United States District Court, E.D. Missouri, Eastern Division
WILLIAM E. PETTY, Plaintiff,
STATE OF MISSOURI and CITY OF ST. LOUIS, Defendants.
MEMORANDUM AND ORDER
M. BODENHAUSEN, UNITED STATES MAGISTRATE JUDGE
matter is before the Court on Defendant State of
Missouri's (“State”) Motion to Dismiss (ECF
No. 19) and Defendant City of St. Louis'
(“City”) Motion to Dismiss Plaintiff's
Complaint (ECF No. 23). Plaintiff William E. Petty
(“Petty”) has filed responses in opposition and
the issues are fully briefed. All matters are pending before
the undersigned United States Magistrate Judge, with consent
of the parties, pursuant to 28 U.S.C. § 636(c).
appears to challenge the constitutionality of Chapter 138 of
the Revised Statutes of Missouri, entitled Equalization
and Review of Tax Assessments and comprised of
approximately sixty separate statutes. Petty seeks to have
Chapter 138 removed from the books as a tax on real estate.
In response, the State and the City contend that Petty has
failed to state a claim upon which relief can be granted. The
State also asserts that, pursuant to the Eleventh Amendment,
sovereign immunity bars Petty's claim against the State,
and Petty lacks standing.
Complaint, Petty alleges that the State and the City have
“install[ed] a tax on real estate property that is
prevented by the Constition [sic] … by imposing the
equalization law.” (Complaint, ECF No. 1 at 1-2) Petty
further alleges that ‘[t]he State of Missouri and
counties and cities is [sic] forbidden by the Constitution
from imposing any tax on any real estate property; despite
this law, they proceeded to install, as a property tax called
the equalization Law, Chapter 138 as a tax on real
estate.” (Id. at 4) As relief, Petty requests
that “Missouri Law Chapter 138 Equalization Law with
all of its parts, removed from the books as a tax on real
estate, and all money collected returned to those they took
it from.” (Id. at 5)
2017, Petty, an owner of real property in St. Louis City,
received a Change of Assessment Notice from the City of St.
Louis, Office of the Assessor, which reflected a general
equalization increasing the appraised value of his
residential property and the estimated real estate taxes from
$585.39 in 2016 to $1, 232.12 in 2017. (ECF Nos. 22, 29, and
purpose of a motion to dismiss for failure to state a claim
is to test the legal sufficiency of the complaint. To survive
a motion to dismiss pursuant to Rule 12(b)(6) for failure to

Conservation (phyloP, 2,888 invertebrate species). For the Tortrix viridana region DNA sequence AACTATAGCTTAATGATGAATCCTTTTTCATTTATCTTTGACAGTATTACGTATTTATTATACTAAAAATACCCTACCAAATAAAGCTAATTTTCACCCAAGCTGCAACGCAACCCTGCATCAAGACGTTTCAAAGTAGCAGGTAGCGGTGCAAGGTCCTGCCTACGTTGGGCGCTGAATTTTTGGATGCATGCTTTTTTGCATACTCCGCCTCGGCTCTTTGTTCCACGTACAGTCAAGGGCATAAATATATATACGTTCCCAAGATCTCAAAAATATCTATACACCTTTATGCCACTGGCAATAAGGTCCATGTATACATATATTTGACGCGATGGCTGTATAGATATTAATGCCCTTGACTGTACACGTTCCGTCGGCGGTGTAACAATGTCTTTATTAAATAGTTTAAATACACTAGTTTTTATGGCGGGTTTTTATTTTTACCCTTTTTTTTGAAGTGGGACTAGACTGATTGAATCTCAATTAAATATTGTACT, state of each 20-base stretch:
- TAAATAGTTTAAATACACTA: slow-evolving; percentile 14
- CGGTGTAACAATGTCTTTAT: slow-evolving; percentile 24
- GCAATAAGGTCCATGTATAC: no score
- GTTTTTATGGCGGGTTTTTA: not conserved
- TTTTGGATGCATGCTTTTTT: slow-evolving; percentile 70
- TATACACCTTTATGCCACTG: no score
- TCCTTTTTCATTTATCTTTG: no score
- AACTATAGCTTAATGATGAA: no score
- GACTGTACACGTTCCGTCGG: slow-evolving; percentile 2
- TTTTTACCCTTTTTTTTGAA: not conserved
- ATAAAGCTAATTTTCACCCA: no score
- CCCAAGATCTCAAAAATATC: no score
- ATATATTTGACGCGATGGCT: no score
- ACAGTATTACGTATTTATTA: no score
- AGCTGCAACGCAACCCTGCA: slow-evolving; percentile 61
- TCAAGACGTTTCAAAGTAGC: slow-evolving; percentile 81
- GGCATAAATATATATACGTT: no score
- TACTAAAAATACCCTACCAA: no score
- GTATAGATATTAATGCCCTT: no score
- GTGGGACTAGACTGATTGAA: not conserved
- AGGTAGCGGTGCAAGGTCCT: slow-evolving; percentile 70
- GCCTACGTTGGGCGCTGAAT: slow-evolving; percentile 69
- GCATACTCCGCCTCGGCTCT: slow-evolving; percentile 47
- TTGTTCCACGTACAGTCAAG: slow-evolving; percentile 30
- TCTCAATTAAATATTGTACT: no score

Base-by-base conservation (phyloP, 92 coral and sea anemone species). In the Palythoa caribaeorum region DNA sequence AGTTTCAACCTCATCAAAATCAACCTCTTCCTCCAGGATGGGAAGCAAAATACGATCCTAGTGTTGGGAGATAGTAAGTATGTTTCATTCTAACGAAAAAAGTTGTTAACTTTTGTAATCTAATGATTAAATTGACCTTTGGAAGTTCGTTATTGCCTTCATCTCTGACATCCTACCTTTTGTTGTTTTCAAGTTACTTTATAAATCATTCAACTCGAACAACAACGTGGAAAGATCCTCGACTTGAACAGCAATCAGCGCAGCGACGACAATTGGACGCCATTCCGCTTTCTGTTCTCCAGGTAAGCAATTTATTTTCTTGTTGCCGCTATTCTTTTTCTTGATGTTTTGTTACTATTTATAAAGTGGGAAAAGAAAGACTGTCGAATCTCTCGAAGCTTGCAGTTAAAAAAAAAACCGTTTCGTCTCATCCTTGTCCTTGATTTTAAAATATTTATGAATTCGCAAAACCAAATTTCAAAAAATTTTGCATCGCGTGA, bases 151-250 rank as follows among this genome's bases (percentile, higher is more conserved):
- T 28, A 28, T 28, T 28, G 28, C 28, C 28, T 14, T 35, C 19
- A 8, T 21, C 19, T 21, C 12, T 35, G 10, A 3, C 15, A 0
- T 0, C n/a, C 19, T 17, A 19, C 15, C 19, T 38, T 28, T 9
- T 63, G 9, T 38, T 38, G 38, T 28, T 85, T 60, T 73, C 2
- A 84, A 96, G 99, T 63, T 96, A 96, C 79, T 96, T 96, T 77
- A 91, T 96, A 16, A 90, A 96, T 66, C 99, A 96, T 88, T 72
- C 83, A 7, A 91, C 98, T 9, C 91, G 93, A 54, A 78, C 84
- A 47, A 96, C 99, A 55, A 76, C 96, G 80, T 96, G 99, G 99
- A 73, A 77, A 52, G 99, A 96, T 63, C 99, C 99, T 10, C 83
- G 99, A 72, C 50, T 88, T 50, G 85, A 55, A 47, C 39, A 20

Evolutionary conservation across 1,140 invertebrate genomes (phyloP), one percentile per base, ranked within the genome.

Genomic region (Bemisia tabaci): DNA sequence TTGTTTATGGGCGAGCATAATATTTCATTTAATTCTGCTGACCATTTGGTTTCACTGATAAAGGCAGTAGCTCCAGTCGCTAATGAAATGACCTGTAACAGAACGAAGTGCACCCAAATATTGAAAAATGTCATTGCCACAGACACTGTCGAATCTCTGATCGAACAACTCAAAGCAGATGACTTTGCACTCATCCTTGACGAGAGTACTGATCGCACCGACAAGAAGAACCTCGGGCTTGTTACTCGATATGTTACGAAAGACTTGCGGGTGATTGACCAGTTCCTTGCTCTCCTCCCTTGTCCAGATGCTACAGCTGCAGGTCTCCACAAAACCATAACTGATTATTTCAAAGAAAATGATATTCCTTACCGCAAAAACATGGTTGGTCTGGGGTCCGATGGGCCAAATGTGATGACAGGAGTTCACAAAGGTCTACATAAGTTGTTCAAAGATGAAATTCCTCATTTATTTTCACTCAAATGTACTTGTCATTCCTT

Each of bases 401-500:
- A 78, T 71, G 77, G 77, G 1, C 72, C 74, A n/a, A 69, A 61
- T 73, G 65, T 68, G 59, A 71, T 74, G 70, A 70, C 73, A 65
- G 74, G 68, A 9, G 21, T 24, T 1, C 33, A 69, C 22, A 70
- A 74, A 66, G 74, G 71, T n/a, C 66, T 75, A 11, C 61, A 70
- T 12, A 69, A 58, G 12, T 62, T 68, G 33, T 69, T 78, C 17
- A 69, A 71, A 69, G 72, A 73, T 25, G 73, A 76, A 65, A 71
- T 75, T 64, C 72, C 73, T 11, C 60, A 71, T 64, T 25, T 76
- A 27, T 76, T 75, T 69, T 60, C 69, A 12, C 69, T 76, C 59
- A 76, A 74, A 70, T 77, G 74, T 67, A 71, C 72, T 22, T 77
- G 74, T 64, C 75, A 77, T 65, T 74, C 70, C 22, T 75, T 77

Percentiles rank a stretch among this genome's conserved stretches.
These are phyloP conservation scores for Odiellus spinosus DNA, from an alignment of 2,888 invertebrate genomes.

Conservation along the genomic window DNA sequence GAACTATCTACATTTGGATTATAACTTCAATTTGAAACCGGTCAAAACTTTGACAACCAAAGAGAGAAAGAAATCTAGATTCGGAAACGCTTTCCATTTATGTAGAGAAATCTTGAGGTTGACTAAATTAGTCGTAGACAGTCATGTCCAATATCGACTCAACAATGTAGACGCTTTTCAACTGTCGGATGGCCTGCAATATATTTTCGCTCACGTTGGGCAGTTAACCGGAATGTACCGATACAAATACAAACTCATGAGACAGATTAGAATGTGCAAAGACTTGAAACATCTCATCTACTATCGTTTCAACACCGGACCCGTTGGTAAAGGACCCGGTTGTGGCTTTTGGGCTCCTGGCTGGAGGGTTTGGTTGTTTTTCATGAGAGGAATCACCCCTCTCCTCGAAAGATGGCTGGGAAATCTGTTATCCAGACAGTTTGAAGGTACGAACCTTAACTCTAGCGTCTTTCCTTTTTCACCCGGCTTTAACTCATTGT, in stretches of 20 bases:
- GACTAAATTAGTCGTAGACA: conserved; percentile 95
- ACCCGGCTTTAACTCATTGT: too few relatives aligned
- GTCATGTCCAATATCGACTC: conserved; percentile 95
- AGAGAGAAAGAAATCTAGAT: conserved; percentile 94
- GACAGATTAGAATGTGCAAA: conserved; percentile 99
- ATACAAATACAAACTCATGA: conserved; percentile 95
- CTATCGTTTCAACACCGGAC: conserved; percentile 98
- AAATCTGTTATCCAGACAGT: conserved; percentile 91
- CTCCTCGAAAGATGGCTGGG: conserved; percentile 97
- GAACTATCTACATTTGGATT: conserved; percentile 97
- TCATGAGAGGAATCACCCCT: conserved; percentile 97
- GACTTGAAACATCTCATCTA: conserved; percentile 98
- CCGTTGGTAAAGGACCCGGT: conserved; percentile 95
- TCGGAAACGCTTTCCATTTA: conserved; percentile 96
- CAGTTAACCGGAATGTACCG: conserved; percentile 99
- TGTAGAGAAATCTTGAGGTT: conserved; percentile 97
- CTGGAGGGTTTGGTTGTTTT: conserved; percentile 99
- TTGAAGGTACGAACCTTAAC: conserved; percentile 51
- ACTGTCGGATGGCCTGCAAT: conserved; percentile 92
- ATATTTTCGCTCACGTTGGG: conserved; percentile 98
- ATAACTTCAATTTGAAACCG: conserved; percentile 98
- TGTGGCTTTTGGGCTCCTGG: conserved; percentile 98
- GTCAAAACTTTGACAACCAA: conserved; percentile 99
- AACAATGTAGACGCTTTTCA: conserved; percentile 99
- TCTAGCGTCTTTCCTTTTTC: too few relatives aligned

state a claim upon which relief can be granted, “a
complaint must contain sufficient factual matter, accepted as
true, to ‘state a claim to relief that is plausible on
its face.'” Ashcroft v. Iqbal, 556 U.S.
662, 678 (2009) (quoting Bell Atlantic Corp. V.
Twombly, 550 U.S. 544, 570 (2007)). The requirement of
facial plausibility is satisfied “when the plaintiff
pleads factual content that allows the court to draw the
reasonable inference that the defendant is liable for the
misconduct alleged.” Id. A claim for relief
“must include sufficient factual information to provide
the ‘grounds' on which the claim rests, and to
raise a right to relief above a speculative level.”
Schaaf v. Residential Funding Corp., 517 F.3d 544,
549 (8th Cir. 2008) (quoting Twombly, 550 U.S. at
555 & n.3). This obligation requires a plaintiff to plead
“more than labels and conclusions, and a formulaic
recitation of the elements of a cause of action will not
do.” Twombly, 550 U.S. at 555.
motion to dismiss, the Court accepts as true all of the
factual allegations contained in the complaint, even if it
appears that “actual proof of those facts is
improbable, ” and reviews the complaint to determine
whether its allegations show that the pleader is entitled to
relief. Id. at 555-56; Fed.R.Civ.P. Rule 8(a)(2).
The principle that a court must accept as true all of the
allegations contained in a complaint does not apply to legal
conclusions. Iqbal, 556 U.S. 678.
State and City's Motions to Dismiss - Failure to
State a Claim
person aggrieved by an assessment of real estate taxes on
property may appeal to the board of equalization. The
procedures for equalization and review of real estate tax
assessments by the board of equalization are found in Chapter
138. See St. Peters Hosp. v. Zimmerman, 914 S.W.2d
26, 28 (Mo.Ct.App. 1995). The Missouri Constitution and
Statutes delineate a comprehensive plan for the valuation of
property for tax purposes and in general the administration
of the over-all scheme, including valuation and assessment.
Const. Mo., Art. 10, Sec. 14, Chapter 138.
appears that Petty seeks to challenge the City of St. Louis
board of equalization's increase in the assessed value of
his property resulting in an increase in his real estate
property taxes. Although Petty could have appealed the
increased assessment value of his real property, it appears
he did not do so.